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Hot Docs Review: The Accountant of Auschwitz

A deeply thought provoking trial serves as the backdrop to this moving tribute to Holocaust survivors.

In 2014, at 93-years-old, Oskar Gröning was charged as an accessory for 300,000 murders at the Auschwitz concentration camp. In 2015, director Matthew Shoychet traveled with a group of Auschwitz survivors to Lüneberg, Germany where they would testify against Gröning. Shoychet offers a full perspective of the much publicized trial with interviews spanning from Lüneberg locals to member of O.J. Simpson’s defense team Alan Dershowitz. Through these interviews, The Accountant of Auschwitz questions the ethics of holding this one man legally responsible for 300,000 deaths nearly seventy-five years after the fact.

The Accountant of Auschwitz serves as a moving examination at the post-war lives of Holocaust survivors. Subject Bill Glied (pictured above) – a former Toronto resident who passed away early this year – questions both his role in the trial and his decsion revisit the horrors of his youth. On the other side of the spectrum is another survivor, who chooses to forgive and hug Gröning in the one of the film’s most challenging and thought provoking moments.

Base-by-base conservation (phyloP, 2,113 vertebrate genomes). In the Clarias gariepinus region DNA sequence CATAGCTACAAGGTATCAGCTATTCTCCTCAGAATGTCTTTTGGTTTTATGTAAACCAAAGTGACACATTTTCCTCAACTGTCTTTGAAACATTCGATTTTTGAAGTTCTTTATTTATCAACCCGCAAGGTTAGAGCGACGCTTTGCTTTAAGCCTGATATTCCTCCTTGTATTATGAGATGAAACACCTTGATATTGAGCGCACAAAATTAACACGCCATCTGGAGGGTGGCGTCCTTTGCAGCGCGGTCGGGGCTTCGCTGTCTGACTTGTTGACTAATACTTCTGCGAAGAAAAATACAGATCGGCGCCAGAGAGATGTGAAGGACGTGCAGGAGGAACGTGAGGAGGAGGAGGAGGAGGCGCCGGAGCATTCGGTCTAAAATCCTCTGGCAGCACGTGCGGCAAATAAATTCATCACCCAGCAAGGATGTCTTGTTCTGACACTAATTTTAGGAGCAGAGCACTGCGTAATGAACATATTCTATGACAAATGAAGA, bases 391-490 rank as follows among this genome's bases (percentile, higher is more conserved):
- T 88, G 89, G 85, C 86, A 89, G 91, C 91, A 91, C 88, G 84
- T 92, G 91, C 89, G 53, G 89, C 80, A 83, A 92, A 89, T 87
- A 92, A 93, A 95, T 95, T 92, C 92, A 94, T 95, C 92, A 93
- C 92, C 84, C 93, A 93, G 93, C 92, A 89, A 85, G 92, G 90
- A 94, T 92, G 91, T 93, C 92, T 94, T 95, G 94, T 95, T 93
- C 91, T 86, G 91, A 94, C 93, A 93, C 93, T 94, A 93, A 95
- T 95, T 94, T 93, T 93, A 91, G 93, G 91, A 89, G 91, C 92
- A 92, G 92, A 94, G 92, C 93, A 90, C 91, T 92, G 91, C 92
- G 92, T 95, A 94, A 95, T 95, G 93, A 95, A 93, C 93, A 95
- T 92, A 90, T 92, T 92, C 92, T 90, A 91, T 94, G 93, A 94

Shoychet has crafted a film that not only functions as a historical document but also examines the very nature of trauma and post-Holocaust indentities. It’s deeply wraught emotional and ethical qualms elevate the material from the singular event, making the film an essential piece on Jewish identities and deaths.


Matt Hoffman

Matthew Hoffman is a Toronto-based cinephile who especially enjoys French films and actresses over the age of 50; including but not limited to: Isabelle Huppert, Meryl Streep, and Jacki Weaver.